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The Coronavirus Aid, Relief and Economic Security Act the president signed into law March 27 activated a 120-day ban on evictions for people who cannot afford to pay rent during the pandemic. 

The relief, however, doesn't apply to everyone, just those living in government subsidized housing or landlords with rental properties with federally-backed mortgages. 

That means everyone else in Louisiana should make every effort to pay their rent because when the statewide eviction bans lift sometime at the end of April, a lot of renters will be vulnerable to evictions and/or exorbitant late fees for nonpayment. 

"Basically your landlord cannot currently evict you, but as soon as the stays are lifted, they can," said Amanda Golob, managing attorney with Southeast Louisiana Legal Services. "Landlords cannot force tenants to leave because they cannot file a court petition to evict right now."

Fair housing advocates say Congress should go a step further as lawmakers mull over possibly drafting another stimulus relief package related to the coronavirus pandemic. They say unless it includes stipulations that actually press the pause button on everyone's obligations to pay monthly rents and mortgages as the nation struggles to rebound from the job losses the virus has caused, the state's homeless population will skyrocket by the summer. 

"We need Congress to look at things like rent and mortgage forgiveness," said Cashauna Hill, executive director of the Louisiana Fair Housing Action Center. "Or some kind of significant investment in providing housing assistance, like cash, to help people catch up on housing costs once the moratorium ends." 

And with so many people out of work as businesses comply with stay-at-home orders designed to mitigate the spread of the virus, Hill points out the one-time stimulus checks from the federal government won't be enough since people have recurring expenses every month.

And those in the hospitality industry won't likely return to work until summer, one of the slowest times of the year for the industry.  

Evictions are currently banned throughout the state until at least April 30 thanks to the governor extending his stay-at-home order.

At this time, Golob said landlords are allowed to issue Notice to Vacant (or eviction notes) to their tenants. That doesn't have to come from the courts and is just a written notice informing a tenant of an alleged violation and how many days the landlord is giving them to vacate, which must be a minimum of five days, she said.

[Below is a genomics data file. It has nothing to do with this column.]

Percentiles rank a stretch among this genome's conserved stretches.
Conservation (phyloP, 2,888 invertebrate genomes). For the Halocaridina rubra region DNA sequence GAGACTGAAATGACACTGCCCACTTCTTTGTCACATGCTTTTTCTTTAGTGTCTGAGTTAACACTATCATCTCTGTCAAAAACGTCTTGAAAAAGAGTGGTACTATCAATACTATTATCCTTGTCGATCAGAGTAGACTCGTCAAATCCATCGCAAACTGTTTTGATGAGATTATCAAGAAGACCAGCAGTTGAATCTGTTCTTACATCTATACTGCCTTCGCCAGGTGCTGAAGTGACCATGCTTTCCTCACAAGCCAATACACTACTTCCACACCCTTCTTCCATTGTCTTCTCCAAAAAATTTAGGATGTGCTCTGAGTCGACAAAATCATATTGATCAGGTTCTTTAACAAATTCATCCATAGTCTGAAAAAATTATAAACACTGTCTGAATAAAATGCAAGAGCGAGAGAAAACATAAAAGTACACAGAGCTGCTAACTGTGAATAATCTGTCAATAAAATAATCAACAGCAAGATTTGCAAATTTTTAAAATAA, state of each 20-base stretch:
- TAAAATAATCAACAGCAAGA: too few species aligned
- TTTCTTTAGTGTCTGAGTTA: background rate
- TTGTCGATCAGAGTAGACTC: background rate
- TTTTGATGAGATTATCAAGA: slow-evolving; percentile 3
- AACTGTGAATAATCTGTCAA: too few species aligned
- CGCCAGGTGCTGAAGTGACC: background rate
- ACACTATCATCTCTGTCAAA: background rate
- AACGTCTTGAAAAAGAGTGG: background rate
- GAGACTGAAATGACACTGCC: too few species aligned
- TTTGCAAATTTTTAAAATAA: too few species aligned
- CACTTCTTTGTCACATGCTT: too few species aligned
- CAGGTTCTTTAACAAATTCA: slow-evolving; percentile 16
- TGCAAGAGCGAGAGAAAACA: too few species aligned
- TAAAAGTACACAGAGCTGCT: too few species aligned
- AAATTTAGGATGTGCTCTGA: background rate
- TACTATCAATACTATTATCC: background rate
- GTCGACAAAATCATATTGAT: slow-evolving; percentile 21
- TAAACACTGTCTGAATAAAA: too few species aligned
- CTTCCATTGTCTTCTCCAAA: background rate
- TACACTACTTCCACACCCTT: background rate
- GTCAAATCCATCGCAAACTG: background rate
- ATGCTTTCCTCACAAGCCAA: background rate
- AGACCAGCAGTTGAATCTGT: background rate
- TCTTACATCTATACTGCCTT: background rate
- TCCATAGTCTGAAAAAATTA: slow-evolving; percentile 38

After that notice period, landlords would usually file for an eviction order from the court, which they cannot do right now. 

"We expect to see, and already have seen, an uptick in illegal evictions, landlords changing locks, removing tenant possessions without authority of law, cutting utilities, harassing tenants, etc.," Golod said. "These are illegal and if a landlord is doing these things a tenant should call (us) and/or depending on the situation the police."

The CARES Act prevents landlords from evicting tenants and/or charging them late fees for non-payment until July 25. However, that federal moratorium only applies to:

  • Tenants with Section 8 vouchers.
  • Tenants with housing vouchers through the U.S. Department of Agricultural Rural Development.
  • Tenants who live in a HUD-subsidized property like Section 8 or public housing.
  • Tenants who live in a Low Income Housing Tax Credit property.
  • Tenants whose landlords have a mortgage backed by the federal government or a mortgage owned by Fannie Mae/Freddie Mac.

For the renters included in the stipulations of the CARES Act, landlords also can't issue any notices to vacate until after the 120-day period. And after that, they must give a 30-day notice. 

Hill says it is safe for a lot of renters to assume their landlord has a federally backed mortgage on their rental properties. She also acknowledges it can be difficult for folks to find that out given some of the personal information they would need to have about their landlord to sift through public records. 

"For a lot of landlords, this is really an opportunity for them to be a partner in the fight against the virus by waiving late fees, forgiving rent and offering payment plans to their tenants since the relief applies to them," Hill said. "And tenants shouldn't be afraid to reach out and communicate with their landlords if threatened with eviction."

The Louisiana Fair Housing Action Center has crafted a sample letter that can be downloaded on their website that people can use to ask landlords for relief.

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